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Iowan Shown In Capitol Riot Back In Jail After Going Back Online

Protesters gesture to U.S. Capitol Police in the hallway outside of the Senate chamber at the Capitol in Washington, Wednesday, Jan. 6, 2021, near the Ohio Clock. (AP Photo/Manuel Balce Ceneta)
Manuel Balce Ceneta
Doug Jensen of Des Moines is accused of being one of the first to break into the U.S. Capitol on Jan. 6 and one of the last to leave the Rotunda.

A Des Moines man arrested after the January attack on the U.S. Capitol is going back to jail after breaking a judge’s order to stay off the internet.

Doug Jensen of Des Moines, who is accused of being among the first to break into the U.S. Capitol in January, is back in jail Thursday after violating a court order to not go online during his pretrial release.

Jensen was granted home confinement in July after spending six months in custody. He claimed at that time that he was a victim of QAnon conspiracies and had “bought into a pack of lies,” but no longer believed them.

As part of the release agreement, Judge Timothy Kelly required that Jensen wear a GPS ankle bracelet and demanded that he not use the internet or any internet-connected devices.

A few weeks later, a pretrial services officer making an unannounced visit reported that he found Jensen in his garage using a smart phone that belonged to his wife, who had been named the “custodian” of his release. Jensen also admitted that he had spent time watching an online symposium hosted by MyPillow CEO Mike Lindell that promoted false election conspiracies.

Defense attorney Christopher Davis, said Jensen knew he violated his release order. He likened it to a drug relapse.

“If anything, Mr. Jensen and Mrs. Jensen were extremely concerned that he was in compliance with every condition. Why would he do this? I don’t have a good answer for this, and I don’t think he does either,” Davis said, adding that he agreed the court should act on the violation. “But I do not believe that this man needs to be housed with, quite frankly, individuals who are dangerous and who are radical.”

Judge Kelly sided with Assistant U.S. Attorney Hava Mirell who argued Jensen’s actions show he has not actually changed his mind on QAnon and election conspiracies . She referenced video footage that shows Jensen in front of a mob following Capitol Police officer Eugene Goodman up a set of stairs near the Senate chamber.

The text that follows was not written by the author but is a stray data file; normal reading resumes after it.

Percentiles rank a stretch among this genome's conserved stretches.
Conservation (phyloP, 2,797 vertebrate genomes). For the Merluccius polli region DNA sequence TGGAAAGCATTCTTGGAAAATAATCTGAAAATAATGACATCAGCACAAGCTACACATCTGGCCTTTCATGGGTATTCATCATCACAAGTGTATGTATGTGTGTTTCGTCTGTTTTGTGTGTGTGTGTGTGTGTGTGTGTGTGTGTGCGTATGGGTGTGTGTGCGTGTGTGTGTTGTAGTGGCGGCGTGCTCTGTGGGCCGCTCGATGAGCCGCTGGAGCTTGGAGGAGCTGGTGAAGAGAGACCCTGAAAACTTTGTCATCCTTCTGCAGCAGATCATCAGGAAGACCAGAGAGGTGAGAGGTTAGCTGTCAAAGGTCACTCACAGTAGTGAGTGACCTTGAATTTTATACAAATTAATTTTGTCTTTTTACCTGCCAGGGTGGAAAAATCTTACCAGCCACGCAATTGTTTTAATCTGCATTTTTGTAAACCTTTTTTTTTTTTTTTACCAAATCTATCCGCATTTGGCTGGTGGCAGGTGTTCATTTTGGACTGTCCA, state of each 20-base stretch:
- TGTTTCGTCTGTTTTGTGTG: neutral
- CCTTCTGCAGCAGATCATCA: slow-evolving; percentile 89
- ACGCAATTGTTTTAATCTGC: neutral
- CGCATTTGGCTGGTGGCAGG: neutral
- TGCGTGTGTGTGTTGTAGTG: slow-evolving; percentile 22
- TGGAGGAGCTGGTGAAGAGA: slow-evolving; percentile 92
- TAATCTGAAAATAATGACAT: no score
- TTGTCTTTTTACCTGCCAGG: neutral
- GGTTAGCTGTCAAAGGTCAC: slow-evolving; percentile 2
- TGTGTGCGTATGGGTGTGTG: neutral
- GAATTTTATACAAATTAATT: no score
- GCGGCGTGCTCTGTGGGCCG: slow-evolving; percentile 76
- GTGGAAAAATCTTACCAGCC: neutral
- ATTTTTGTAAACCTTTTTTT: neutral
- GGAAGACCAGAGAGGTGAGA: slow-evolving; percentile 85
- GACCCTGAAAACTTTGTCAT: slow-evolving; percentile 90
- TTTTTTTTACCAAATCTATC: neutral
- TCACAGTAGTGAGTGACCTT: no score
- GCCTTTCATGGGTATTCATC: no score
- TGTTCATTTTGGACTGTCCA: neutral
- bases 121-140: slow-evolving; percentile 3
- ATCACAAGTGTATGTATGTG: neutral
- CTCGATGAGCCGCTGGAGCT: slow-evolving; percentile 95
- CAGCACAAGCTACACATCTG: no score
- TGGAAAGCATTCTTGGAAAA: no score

“Just two weeks after being released from prison, two weeks after swearing to this court that he would obey its orders, he was back to the exact same habits that led him to assault officer Goodman on Jan. 6,” Mirell said.

Kelly ruled that Jensen must go back to jail as his case proceeds because, he said, there are no additional requirements the court can make that Jensen is likely to follow.

“It’s relevant that this was the very first time that he was checked up on that he was in violation of (the orders),” Kelly said. “And again I think it’s significant that it was relatively quickly, within weeks after his release, that he was caught in violation.”

Davis asked that Jensen be held near home, but it was unclear from the hearing whether he will be detained in Iowa or elsewhere.

Jensen faces seven charges for his alleged role in the Capitol attack, including obstruction of law enforcement and assaulting or resisting an officer.

Before Jensen violated his release, his attorney and prosecutors had been negotiating a potential plea agreement. They told the judge Thursday that those discussions are still happening and that they expect to know by the next scheduled hearing on Sept. 24 whether a deal has been reached or the case will go to trial.

Grant Gerlock is a reporter covering Des Moines and central Iowa